I am coming around on the idea of Ubuntu smartphones, which are supposed to be coming in October. I’m not sure I will get one, but I’m a little worried that after I throw in my lot with Android, Ubuntu will get it right.
In other smartphone news, it’ll be interesting to see how the Kindle Phone does. Jose Gonzales calls it a sure thing, but I’m not so sure. The Kindle Fire succeeded in part because it was a tertiary device. It’s different to hand one’s phone over to Amazon. But it could well work out, especially if they subsidize the crap out of it.
Big Coal may be in for some pain ahead, and for once it isn’t because of the Obama Administration.
A new report says that the Family and Medical Leave law is working. We were certainly glad to have it.
According to the Canadian Press, Mining companies that are getting visas for foreign employees are rejecting candidates with 30 years of experience.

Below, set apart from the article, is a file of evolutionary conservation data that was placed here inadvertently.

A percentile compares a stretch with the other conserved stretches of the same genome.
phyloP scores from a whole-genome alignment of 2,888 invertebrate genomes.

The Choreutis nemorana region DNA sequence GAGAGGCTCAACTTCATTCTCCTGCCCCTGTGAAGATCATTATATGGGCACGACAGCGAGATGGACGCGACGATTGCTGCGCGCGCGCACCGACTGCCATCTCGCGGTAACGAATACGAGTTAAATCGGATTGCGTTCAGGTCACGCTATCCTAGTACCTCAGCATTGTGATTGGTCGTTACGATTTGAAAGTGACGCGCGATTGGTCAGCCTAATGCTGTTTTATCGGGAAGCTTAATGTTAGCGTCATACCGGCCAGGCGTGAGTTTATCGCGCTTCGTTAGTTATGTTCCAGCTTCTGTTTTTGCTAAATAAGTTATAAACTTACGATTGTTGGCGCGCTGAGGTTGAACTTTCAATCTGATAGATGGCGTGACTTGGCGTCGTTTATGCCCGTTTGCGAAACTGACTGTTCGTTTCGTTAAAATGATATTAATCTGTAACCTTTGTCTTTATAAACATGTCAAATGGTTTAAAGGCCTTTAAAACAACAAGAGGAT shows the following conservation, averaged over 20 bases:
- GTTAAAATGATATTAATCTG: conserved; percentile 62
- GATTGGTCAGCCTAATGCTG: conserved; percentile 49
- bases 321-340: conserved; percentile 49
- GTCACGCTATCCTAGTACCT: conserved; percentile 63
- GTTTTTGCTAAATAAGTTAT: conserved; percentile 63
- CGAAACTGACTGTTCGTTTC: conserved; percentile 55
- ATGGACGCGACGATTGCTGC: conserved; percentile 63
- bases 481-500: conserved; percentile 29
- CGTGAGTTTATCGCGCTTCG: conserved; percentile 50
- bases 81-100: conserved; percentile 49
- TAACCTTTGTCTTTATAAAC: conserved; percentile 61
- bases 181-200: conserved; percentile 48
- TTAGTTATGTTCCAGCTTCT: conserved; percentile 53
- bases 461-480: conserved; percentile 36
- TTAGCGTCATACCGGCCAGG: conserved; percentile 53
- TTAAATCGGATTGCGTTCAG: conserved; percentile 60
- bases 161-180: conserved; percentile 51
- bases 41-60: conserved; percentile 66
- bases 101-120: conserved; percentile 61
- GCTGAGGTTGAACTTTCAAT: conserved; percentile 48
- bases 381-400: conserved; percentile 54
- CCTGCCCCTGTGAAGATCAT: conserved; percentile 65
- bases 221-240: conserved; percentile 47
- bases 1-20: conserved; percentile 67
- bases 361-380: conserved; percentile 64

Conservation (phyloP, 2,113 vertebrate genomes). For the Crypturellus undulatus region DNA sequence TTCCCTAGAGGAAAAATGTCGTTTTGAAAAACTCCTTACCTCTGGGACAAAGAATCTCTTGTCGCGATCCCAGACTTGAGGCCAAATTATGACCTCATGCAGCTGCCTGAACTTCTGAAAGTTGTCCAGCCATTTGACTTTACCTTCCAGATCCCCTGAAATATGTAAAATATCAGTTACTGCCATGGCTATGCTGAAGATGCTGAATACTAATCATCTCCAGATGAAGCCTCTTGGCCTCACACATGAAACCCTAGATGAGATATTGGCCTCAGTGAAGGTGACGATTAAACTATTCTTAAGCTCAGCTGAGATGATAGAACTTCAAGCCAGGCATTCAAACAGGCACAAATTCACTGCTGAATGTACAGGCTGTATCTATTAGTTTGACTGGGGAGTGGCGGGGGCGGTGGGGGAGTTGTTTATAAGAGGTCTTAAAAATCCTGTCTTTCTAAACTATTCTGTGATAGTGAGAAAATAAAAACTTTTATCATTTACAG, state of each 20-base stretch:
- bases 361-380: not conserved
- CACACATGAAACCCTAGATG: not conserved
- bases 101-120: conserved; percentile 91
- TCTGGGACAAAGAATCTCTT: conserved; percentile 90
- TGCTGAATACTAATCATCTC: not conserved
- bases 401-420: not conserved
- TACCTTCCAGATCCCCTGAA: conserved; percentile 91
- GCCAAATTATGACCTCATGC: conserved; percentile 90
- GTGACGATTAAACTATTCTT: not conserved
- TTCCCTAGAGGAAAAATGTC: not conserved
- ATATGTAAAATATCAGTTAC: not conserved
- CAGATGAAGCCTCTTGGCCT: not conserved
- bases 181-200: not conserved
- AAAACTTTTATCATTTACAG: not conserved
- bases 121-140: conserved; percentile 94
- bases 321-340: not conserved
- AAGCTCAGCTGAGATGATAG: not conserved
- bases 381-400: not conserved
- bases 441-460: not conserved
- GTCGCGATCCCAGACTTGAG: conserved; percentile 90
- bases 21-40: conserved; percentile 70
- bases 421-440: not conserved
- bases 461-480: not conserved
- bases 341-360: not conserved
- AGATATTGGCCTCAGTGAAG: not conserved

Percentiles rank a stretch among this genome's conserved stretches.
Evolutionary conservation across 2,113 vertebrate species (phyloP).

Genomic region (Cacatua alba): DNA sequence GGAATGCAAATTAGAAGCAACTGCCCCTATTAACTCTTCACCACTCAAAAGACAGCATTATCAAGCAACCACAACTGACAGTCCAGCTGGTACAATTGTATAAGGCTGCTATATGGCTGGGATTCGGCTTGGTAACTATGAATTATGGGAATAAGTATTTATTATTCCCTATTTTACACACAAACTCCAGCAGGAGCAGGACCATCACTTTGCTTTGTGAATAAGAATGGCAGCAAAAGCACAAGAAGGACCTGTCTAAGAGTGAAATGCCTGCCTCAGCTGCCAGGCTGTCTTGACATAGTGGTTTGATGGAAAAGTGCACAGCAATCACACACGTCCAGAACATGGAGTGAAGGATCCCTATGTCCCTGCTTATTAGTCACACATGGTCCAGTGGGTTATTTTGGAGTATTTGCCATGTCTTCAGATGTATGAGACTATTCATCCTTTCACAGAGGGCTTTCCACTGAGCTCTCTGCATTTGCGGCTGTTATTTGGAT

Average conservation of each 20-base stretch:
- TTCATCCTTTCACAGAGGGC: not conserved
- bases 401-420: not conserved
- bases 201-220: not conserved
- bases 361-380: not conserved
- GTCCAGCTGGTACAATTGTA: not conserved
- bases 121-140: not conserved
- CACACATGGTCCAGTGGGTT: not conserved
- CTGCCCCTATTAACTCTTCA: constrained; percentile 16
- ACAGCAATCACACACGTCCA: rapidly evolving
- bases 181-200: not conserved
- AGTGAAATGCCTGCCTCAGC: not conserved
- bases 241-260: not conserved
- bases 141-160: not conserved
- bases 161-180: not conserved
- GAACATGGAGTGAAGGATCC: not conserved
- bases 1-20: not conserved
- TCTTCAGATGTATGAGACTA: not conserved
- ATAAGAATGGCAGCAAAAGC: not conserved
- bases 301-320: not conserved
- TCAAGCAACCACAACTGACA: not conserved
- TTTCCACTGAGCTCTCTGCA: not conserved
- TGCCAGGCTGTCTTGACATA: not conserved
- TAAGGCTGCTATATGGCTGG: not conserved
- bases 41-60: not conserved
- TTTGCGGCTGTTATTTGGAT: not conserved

I am inclined to criticize employers who expect perfectly qualified employees to roll up on their doorstep, and think that the notion that we have a shortage of skilled workers is built on this mentality. Dominic Giandomenico makes the opposing argument.
I disagree with Michael Calabrese. What is bring proposed here is actually much better than government-sponsored WiFi everywhere.
Maybe this is why Google wants us to use something other than passwords. (Seriously, an interesting article on James Fallows’s wife’s email being hacked.
The residential property in the ten most expensive London boroughs is now worth as much as all the housing in Scotland, Wales and Northern Ireland combined…”
Atlantic Wire looks at political types who tried to make it in Hollywood and succeeded or failed. The record for Democrats is mixed, but Republicans generally failed. There are remarks each side can make about that.
Florida has approved birth certificate with three parents. I still don’t fully understand why, given the lack of rights/responsibilities of the third parent.